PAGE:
As the physical findings detected a fluid thrill, her preliminary investigations were directed towards finding a likely explanation for what seemed like a massive ascites. Her preliminary laboratory work-up which included a complete blood count, peripheral smear, serum electrolytes, renal and liver functions tests were within normal. As our patient did not show any signs of chronic liver or renal disease, there was a strong concern among the treating physicians that the presumed ascites could be secondary to an underlying abdominal malignancy. At this stage, the pediatric oncology team was consulted and tumor markers which included Ca125 (6 U/mL), CEA 0.7 microgram/L, alpha-fetoprotein (<1.7 IU/mL) and beta-hCG (<5 IU/L) along with Uric acid 297 micromol/L, and LDH (174 U/L) were ordered, all of which were within normal limits.

An urgent transabdominal ultrasonogram of the abdomen confirmed the suspicion of massive ascites (Figure 1). The possibility of requiring a diagnostic paracentesis was discussed with the family once the MRI of the abdomen and pelvis reasonably ruled out any underlying malignancy.

Figure 1: Abdominal ultrasound.

The MRI of the abdomen and the pelvis (Figure 2) revealed that what was visualized as massive ascites by the sonographer was in fact a large homogenous well defined unilocular huge cystic abdominopelvic mass which measured 39 × 29 × 18 cm in dimension, occupying the entire abdomen and pelvis and bulging into the anterior abdominal wall. No solid component could be noted within the mass lesion. No loculation or septation was seen given the likelihood of serous cyst adenoma of the right ovary.

Figure 2: MRI abdomen.

A lower abdominal midline incision was made revealing the peritoneum. An elliptical incision is carefully made through the ovarian cortex to the cyst wall.

When the cyst wall was reached, blunt and sharp dissection using surgical scissors was used to separate the cyst wall from the surface of the ovary. Intraoperative visualization did not reveal any abnormality of the left adnexal structures. The cyst was aspirated prior to its delivery and gave 13000 milliliters of fluid. The patient underwent right ovarian cystectomy with complete preservation of both ovaries and fallopian tubes. It weighed 13 kg and contained 13 liters of fluid. (Figure 3) Histopathological examination of the cyst revealed simple tubal-type epithelium confirming the diagnosis of a serous cystadenoma of the right ovary, consistent with the preoperative MRI diagnosis.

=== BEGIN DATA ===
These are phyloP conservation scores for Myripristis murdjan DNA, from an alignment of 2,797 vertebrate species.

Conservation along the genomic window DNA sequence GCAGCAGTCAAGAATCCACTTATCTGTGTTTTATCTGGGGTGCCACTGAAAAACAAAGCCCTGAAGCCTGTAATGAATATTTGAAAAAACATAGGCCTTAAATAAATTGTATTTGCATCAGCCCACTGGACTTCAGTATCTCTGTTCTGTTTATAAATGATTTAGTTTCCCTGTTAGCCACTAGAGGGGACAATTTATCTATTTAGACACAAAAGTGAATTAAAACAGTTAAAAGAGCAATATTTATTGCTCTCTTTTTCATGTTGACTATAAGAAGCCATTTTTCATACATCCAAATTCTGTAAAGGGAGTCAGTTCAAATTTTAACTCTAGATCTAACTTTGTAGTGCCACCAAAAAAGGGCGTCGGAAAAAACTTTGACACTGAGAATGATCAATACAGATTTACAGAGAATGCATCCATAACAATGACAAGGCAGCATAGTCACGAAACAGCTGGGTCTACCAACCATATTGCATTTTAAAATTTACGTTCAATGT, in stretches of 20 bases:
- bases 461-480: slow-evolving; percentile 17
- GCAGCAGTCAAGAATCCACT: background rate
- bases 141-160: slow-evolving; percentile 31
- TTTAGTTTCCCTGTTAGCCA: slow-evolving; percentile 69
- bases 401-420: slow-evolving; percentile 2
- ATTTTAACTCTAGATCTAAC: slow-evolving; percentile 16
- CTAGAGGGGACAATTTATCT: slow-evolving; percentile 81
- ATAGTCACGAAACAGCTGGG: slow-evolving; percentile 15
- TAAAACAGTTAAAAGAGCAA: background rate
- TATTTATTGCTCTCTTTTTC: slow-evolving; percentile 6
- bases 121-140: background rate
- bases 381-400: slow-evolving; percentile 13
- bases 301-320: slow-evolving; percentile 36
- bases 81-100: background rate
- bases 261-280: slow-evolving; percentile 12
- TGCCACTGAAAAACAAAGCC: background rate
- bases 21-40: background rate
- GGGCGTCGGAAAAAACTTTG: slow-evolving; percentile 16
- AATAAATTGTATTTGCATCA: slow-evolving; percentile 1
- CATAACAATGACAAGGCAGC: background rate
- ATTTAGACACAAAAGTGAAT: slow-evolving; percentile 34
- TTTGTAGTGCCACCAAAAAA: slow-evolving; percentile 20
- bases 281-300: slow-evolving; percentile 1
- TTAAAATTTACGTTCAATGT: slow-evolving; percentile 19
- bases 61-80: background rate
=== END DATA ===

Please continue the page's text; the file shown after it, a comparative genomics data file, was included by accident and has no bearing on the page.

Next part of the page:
Figure 3: Intraoperative cystectomy.

Our patient did well after surgery and was discharged on the fourth postoperative day. Her discharge weight was 48 kg. Upon follow-up a week after her surgery she showed an excellent recovery and will continue to have regular follow-up in our outpatient clinic with an ultrasound examination every three months for early detection of any recurrence.

3. Discussion

An ovarian mass in pediatrics may represent the commoner physiological functional ovarian cyst or be a benign or rarely malignant tumor [1]. The most common ovarian tumors encountered in pediatric practice are germ cell tumors, which account for about two-thirds of ovarian tumors in this age group [5]. Surface epithelial tumors including serous cyst adenomas are rare in pediatrics [4] with a reported international incidence of around 15–20% of all pediatric ovarian masses [6]. Compared to their adult counterparts, fortunately, 90% of ovarian masses seen in the pediatric and adolescent population are benign [7]. Differential diagnoses of ovarian masses in adolescence include cyst formation, ovarian torsion, benign or malignant ovarian neoplasm, and involvement of the ovary in lymphoma, leukemia, or metastatic disease [8].

As general pediatricians, we need to acknowledge that ovarian masses in general in our patient population are by no means uncommon [9] and can have a varied presentation. They may present as vague abdominal pain, acute abdomen, and an asymptomatic pelviabdominal mass, with features of hormonal derangement, or be discovered incidentally on a routine imaging [2]. On the other hand, ovarian tumors that reach giant proportions of greater than 15 cm are quite rare in this population [2]. Our patient was diagnosed with a giant serous cyst adenoma, and to date very few such cases have been reported in literature in adolescents ranging from the age of 13 to 19 years [1016]. Our patient, who achieved menarche at age 10, was 11 years at the time of diagnosis and perhaps represents one of the youngest cases of giant serous cyst adenoma reported. Postpubertal estrogen and progesterone hormone levels are postulated to play a role in the pathogenesis of surface epithelial tumors, which might explain why the reported cases are mostly 13 years or older [5].